Apr. 2, 2004 Patterns in nature can be seen every day, yet in many cases, little is understood about how and why they form. Now University of Arizona mathematicians have found a way to predict natural patterns, including fingerprints and the spirals seen in cacti.
UA graduate student Michael Kuecken developed a mathematical model that can reproduce fingerprint patterns, while UA graduate student Patrick Shipman created a mathematical model to explain the arrangement of repeated units in various plants. Shipman's report on his work will be published in an upcoming issue of Physical Review Letters.
Even though the use of fingerprints for identification began more than 2000 years ago in China and they have been studied experimentally for over two hundred years, there is no widely accepted explanation for their occurrence. Likewise, the reasons behind nature's choice of patterns in plants have been difficult for mathematicians to explain, despite these patterns having been identified centuries ago.
"What I like about this research is the interplay between math and biology. It is actually quite difficult, because the disciplines require a somewhat different mindset and biology is notoriously bewildering and full of detail," Kuecken said.
"In a way, dealing with this problem was like putting together a jigsaw puzzle of facts. I had to try out different things and could use math, and sometimes common sense, to see if the pieces actually fit."
Human skin has multiple layers, including the outermost epidermis and the inner dermis. The outer and inner layers are separated by the basal layer, which is composed of cells that constantly divide.
Growth occurs in a similar fashion in plants, which have areas of continuous cell growth, such as the tip of a cactus, that allow the plant to grow larger.
The basal layer in human skin and the equivalent layer in plant skin grow at a faster rate than either the surface layers or the thick dermis layer. As the basal layer continues to grow, pressure increases. In both plants and fingertips, the growing layer buckles inward toward the softer inner layer of tissue, relieving the stress. As a result, ridges are formed on the surface.
The undulations from the buckling form fingerprints and various patterns in plants, from the ridges in saguaro cacti to the hexagons in pineapples. The way a pattern is formed, regardless whether it is a fingerprint or a plant, is related to the forces imposed during ridge formation.
The basic properties responsible for the mechanism of buckling in plants and fingerprints happen in other materials as well. Kuecken and Shipman's graduate advisor, UA professor of mathematics Alan Newell, said, "In material science, high-temperature superconductors seem to be connected with stresses that compress to build the structures in various high-temperature materials. Indeed, the idea that buckling and surface stresses would have something to do with the patterns you see in plants is fairly recent."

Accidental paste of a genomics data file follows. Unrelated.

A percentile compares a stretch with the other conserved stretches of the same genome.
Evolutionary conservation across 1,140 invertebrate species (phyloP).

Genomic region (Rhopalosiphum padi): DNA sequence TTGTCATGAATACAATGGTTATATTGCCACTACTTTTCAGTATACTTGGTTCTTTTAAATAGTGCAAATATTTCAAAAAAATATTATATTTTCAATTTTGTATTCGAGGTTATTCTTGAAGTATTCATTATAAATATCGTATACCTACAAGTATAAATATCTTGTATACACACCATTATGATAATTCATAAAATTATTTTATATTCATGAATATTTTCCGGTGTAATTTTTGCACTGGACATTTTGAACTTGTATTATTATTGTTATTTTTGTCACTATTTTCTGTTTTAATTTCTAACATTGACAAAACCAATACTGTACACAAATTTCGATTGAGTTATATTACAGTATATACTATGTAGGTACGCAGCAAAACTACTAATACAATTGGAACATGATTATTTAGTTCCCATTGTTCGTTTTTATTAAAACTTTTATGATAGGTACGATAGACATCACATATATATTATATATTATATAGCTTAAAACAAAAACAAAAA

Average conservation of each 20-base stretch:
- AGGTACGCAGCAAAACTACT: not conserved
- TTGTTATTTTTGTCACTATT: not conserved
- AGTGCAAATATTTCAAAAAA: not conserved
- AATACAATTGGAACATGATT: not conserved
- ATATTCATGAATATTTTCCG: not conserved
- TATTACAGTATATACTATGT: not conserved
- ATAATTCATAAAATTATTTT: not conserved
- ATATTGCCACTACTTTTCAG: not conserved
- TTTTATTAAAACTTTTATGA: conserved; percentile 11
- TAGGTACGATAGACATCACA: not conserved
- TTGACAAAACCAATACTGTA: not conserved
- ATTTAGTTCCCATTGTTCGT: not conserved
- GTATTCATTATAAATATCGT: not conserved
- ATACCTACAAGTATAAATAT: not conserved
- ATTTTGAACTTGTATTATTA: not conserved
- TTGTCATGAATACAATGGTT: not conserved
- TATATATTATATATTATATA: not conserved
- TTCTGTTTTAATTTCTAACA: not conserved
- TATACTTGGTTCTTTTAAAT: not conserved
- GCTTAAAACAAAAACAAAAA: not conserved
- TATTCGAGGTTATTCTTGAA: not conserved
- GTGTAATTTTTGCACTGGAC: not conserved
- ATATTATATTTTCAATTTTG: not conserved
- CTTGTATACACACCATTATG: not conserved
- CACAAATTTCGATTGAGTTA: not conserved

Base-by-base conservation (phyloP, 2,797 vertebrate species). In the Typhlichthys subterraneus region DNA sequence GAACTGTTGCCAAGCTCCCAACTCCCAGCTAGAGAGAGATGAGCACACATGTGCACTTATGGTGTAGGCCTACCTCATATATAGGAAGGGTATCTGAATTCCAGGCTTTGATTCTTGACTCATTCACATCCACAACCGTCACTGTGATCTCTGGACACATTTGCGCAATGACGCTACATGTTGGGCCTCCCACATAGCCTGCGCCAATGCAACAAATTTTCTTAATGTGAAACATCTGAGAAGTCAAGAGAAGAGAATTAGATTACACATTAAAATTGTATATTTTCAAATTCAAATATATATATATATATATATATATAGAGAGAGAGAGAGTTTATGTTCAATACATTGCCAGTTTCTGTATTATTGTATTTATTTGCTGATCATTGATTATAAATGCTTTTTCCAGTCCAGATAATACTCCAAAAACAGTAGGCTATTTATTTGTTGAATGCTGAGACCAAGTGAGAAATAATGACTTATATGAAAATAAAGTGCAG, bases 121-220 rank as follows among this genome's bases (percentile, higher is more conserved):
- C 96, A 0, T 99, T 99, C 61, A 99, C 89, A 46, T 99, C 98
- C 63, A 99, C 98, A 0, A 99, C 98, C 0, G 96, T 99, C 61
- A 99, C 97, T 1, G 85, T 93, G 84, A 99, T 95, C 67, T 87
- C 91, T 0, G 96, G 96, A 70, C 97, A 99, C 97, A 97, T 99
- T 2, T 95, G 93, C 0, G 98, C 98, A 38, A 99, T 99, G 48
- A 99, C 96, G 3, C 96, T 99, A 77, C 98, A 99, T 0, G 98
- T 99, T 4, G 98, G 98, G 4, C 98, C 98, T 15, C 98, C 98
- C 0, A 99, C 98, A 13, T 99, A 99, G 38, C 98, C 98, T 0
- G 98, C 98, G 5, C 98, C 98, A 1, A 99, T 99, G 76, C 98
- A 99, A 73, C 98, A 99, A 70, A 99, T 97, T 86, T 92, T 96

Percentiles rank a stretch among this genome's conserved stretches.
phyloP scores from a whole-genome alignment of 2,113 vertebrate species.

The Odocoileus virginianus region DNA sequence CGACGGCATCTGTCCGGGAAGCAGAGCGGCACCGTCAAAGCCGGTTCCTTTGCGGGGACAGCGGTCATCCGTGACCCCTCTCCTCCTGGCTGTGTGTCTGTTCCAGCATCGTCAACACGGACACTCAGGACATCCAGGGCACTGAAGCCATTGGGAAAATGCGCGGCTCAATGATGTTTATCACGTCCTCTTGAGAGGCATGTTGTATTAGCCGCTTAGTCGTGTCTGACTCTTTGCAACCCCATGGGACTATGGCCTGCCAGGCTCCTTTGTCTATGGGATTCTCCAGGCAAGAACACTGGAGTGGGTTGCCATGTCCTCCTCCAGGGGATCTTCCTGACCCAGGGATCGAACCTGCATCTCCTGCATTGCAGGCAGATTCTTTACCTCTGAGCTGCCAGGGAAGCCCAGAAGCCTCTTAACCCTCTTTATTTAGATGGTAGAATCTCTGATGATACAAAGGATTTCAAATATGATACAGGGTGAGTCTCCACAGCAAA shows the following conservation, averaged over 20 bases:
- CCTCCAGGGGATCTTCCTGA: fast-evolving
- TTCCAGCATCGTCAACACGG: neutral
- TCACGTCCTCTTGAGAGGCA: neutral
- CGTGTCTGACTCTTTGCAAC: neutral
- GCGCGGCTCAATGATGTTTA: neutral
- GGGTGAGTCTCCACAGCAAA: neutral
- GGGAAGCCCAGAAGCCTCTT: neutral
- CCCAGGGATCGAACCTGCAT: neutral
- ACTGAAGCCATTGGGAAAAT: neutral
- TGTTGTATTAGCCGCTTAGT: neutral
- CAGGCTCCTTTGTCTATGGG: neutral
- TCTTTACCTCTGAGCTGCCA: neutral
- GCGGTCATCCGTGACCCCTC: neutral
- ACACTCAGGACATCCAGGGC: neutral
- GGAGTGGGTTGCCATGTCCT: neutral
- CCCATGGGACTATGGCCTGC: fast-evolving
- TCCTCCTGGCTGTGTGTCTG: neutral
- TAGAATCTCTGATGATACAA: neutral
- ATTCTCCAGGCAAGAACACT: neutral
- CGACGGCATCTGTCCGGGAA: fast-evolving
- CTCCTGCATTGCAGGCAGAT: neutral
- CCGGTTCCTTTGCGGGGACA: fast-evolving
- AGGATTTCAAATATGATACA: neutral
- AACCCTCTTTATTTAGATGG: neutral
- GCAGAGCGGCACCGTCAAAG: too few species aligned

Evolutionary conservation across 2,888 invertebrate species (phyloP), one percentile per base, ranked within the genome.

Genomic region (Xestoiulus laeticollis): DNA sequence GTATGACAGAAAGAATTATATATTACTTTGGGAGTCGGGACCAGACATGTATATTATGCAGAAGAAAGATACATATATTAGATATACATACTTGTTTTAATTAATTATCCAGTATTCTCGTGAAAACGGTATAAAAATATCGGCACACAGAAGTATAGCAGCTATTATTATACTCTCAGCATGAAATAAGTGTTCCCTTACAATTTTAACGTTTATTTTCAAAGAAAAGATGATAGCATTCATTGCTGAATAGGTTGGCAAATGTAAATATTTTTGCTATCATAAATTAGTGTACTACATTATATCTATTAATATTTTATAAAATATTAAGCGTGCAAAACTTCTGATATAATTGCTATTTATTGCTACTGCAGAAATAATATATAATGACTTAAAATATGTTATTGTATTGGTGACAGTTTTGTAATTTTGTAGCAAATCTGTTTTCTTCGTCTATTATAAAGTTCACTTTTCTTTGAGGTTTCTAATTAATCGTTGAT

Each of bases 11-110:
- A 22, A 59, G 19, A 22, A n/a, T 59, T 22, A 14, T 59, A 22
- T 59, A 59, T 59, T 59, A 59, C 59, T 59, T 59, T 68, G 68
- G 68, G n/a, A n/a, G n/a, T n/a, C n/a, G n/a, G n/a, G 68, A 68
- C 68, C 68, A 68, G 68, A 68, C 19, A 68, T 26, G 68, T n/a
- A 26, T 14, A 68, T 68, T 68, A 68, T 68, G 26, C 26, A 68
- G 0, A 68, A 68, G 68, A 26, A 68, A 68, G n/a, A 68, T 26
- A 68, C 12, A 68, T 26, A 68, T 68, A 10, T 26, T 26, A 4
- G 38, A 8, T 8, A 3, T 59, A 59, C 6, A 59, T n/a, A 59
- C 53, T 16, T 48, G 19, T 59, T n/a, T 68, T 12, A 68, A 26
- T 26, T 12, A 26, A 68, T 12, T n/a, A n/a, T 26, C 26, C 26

In fingerprints, ridge formation is influenced by discrete elevations of the skin on the fingertips, called volar pads, which first appear in human embryos at about six and a half weeks. The volar pads' location is where the epidermal ridges for fingerprints will arise later in development.
Kuecken explained that as the volar pads shrink, it places stress on the skin layers. The ridges then form perpendicular to this stress. There are three basic patterns of fingerprints known as arches, loops and whorls that form in response to the different directions of stress caused by shrinking of the volar pads. Other research on ridge formation has already shown that if a person has a high, rounded volar pad, they will end up with a whorl pattern. Kuecken's mathematical model was able to reproduce these large patterns, as well as the little intricacies that make an individual fingerprint unique.
Shipman's model, like Kuecken's, also took into account stresses that influenced ridge formation. In plants, forces acting in multiple directions result in complex patterns. For example, when buckling occurs in three different directions, all three ridges will appear together and form a hexagonal pattern.
"I've looked at cacti all my life, I really like them, and I'd really like to understand them," Shipman said. To study these patterns, Shipman looked at the stickers on a cactus or florets on a flower.
When a line is drawn from sticker to sticker on a cactus in a clockwise or in a counterclockwise direction, the line ends up spiraling around the plant. This occurs in many plants, including pineapples and cauliflower. When these spirals are counted, it results in numbers that belong to the Fibonacci sequence, a series of numbers that appears frequently when scientists and mathematicians analyze natural patterns.
From his model, Shipman found that the initial curvature of a plant near its growth tip influences whether it will form ridges or hexagons. He found that plants with a flat top, or less curved top, such as saguaro cacti, will always form ridges and tend not to have Fibonacci sequences. Plants that have a high degree of curvature will produce hexagonal configurations, such as those in pinecones, and the number of spirals will always be numbers in the Fibonacci sequence.
Newell says that Shipman's mathematical model demonstrates that the shapes chosen by nature are those that take the least energy to make. "Of all possible shapes you can have, what nature picked minimizes the energy in the plant."
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